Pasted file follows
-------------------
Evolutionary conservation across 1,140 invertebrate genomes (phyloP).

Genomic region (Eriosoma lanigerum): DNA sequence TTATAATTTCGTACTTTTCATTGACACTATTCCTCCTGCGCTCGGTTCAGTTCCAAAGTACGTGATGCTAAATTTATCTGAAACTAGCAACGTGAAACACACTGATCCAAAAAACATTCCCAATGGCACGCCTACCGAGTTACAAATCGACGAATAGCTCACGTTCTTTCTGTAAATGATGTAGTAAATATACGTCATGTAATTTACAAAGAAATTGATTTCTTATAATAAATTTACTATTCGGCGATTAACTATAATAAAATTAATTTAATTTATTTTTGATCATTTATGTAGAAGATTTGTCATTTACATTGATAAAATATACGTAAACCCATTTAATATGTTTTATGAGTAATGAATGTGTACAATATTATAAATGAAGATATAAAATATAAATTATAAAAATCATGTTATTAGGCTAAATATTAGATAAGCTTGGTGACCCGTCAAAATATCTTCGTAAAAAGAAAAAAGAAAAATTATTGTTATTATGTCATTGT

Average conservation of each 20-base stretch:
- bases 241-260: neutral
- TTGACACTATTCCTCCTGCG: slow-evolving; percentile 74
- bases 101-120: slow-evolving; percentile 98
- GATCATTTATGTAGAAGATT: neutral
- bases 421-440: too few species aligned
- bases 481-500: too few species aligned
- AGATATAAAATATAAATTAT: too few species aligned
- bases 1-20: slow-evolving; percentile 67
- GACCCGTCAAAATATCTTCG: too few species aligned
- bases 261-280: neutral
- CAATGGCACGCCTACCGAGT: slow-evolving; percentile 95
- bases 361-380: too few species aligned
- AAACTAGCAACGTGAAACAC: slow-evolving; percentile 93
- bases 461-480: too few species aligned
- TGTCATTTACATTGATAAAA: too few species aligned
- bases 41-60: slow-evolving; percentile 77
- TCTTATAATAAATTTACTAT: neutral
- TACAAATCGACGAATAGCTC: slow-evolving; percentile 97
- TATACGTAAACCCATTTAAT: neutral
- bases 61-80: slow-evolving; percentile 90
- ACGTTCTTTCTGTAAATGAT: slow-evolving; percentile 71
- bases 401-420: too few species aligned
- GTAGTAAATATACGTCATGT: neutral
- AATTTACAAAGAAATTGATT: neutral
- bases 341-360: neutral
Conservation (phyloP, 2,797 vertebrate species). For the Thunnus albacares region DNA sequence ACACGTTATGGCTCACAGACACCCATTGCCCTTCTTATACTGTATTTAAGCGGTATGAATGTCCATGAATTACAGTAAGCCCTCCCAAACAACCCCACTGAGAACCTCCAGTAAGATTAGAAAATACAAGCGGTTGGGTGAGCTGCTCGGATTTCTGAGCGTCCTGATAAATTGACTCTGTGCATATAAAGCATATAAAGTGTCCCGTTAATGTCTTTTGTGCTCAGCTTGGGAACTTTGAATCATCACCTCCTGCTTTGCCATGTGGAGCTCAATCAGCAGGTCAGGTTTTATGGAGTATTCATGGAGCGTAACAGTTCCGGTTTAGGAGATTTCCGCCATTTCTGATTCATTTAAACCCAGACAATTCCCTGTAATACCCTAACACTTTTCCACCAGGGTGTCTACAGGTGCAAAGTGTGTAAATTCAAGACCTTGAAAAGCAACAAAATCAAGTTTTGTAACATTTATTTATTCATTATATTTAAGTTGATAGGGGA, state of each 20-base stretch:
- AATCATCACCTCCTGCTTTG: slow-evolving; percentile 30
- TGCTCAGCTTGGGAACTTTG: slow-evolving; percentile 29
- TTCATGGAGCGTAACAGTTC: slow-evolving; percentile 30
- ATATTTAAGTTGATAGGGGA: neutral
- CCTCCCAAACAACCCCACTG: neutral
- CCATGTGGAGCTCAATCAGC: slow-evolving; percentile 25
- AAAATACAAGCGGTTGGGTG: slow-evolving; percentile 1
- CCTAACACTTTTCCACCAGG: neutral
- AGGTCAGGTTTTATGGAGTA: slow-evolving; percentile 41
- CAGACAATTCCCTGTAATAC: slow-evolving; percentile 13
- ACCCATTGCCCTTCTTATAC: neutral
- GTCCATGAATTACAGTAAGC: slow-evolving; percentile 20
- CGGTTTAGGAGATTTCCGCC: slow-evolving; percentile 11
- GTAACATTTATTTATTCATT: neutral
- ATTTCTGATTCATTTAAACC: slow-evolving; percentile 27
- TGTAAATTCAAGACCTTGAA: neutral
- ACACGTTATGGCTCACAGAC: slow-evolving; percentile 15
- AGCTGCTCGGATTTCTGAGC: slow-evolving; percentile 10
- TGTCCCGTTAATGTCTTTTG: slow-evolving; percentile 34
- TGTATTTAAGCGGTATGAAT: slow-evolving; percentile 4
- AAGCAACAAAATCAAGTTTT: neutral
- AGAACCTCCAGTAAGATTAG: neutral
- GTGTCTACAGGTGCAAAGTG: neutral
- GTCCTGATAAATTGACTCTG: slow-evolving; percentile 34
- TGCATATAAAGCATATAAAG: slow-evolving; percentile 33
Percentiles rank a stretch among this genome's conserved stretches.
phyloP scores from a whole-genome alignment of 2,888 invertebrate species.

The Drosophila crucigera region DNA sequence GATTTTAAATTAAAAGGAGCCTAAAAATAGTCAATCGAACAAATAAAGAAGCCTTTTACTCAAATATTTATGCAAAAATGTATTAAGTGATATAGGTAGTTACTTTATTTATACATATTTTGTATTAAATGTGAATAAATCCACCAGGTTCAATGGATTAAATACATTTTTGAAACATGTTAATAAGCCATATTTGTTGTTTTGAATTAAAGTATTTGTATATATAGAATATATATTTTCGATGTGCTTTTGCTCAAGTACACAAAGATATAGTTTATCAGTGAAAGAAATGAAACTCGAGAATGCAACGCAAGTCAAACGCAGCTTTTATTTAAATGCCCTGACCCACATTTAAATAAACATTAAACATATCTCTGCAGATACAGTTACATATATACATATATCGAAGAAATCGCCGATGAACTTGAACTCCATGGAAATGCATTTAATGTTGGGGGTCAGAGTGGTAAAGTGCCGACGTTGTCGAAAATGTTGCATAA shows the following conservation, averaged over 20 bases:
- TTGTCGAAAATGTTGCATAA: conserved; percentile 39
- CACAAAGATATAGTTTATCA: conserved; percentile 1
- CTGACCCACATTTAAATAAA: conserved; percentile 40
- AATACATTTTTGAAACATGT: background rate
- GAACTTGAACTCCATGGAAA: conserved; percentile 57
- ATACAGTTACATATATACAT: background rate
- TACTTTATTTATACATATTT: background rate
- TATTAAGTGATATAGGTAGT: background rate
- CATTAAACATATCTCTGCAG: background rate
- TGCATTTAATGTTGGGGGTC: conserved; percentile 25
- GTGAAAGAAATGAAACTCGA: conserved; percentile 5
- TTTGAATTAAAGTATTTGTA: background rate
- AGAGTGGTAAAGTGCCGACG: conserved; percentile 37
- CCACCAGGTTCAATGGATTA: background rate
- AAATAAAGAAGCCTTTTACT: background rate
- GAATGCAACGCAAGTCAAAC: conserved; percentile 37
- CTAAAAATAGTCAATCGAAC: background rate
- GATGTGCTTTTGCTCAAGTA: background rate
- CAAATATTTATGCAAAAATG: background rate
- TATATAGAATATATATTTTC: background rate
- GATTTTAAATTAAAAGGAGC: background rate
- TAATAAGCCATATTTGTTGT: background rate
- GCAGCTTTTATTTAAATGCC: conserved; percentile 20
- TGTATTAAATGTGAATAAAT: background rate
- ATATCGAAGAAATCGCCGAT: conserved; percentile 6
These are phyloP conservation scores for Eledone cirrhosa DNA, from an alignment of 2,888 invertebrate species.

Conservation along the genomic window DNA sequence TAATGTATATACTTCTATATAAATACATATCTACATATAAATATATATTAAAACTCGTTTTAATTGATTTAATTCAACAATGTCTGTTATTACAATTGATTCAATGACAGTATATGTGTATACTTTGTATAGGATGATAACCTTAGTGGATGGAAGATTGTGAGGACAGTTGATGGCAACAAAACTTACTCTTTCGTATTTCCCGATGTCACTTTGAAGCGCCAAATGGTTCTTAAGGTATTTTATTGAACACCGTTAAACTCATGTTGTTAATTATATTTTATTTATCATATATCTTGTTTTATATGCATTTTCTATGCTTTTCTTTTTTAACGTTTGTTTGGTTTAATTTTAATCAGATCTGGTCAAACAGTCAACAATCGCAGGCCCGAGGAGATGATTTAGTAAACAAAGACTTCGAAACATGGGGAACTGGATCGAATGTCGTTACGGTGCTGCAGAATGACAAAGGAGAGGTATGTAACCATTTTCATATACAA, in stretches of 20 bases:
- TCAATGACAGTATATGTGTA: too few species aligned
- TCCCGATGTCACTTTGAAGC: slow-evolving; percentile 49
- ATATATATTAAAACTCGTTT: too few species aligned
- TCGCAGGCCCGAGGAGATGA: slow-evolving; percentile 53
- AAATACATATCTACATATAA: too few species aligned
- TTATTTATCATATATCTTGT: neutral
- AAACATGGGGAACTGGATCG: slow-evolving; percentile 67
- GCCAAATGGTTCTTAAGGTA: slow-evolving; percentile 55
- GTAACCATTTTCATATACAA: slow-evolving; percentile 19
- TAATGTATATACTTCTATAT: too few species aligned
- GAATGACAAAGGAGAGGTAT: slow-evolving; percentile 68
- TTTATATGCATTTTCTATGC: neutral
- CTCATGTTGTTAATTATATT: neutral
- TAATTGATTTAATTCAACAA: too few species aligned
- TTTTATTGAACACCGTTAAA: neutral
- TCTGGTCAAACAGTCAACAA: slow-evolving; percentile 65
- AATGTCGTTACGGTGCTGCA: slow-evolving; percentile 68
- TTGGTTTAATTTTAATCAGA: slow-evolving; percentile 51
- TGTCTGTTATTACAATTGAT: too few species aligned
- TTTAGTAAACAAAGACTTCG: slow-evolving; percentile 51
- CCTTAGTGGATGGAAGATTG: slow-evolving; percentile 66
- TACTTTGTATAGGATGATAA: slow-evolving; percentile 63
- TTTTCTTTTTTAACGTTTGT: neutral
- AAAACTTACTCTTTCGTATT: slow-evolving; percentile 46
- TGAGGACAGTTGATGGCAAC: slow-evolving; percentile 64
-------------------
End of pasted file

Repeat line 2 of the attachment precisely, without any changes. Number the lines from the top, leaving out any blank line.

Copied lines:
Genomic region (Eriosoma lanigerum): DNA sequence TTATAATTTCGTACTTTTCATTGACACTATTCCTCCTGCGCTCGGTTCAGTTCCAAAGTACGTGATGCTAAATTTATCTGAAACTAGCAACGTGAAACACACTGATCCAAAAAACATTCCCAATGGCACGCCTACCGAGTTACAAATCGACGAATAGCTCACGTTCTTTCTGTAAATGATGTAGTAAATATACGTCATGTAATTTACAAAGAAATTGATTTCTTATAATAAATTTACTATTCGGCGATTAACTATAATAAAATTAATTTAATTTATTTTTGATCATTTATGTAGAAGATTTGTCATTTACATTGATAAAATATACGTAAACCCATTTAATATGTTTTATGAGTAATGAATGTGTACAATATTATAAATGAAGATATAAAATATAAATTATAAAAATCATGTTATTAGGCTAAATATTAGATAAGCTTGGTGACCCGTCAAAATATCTTCGTAAAAAGAAAAAAGAAAAATTATTGTTATTATGTCATTGT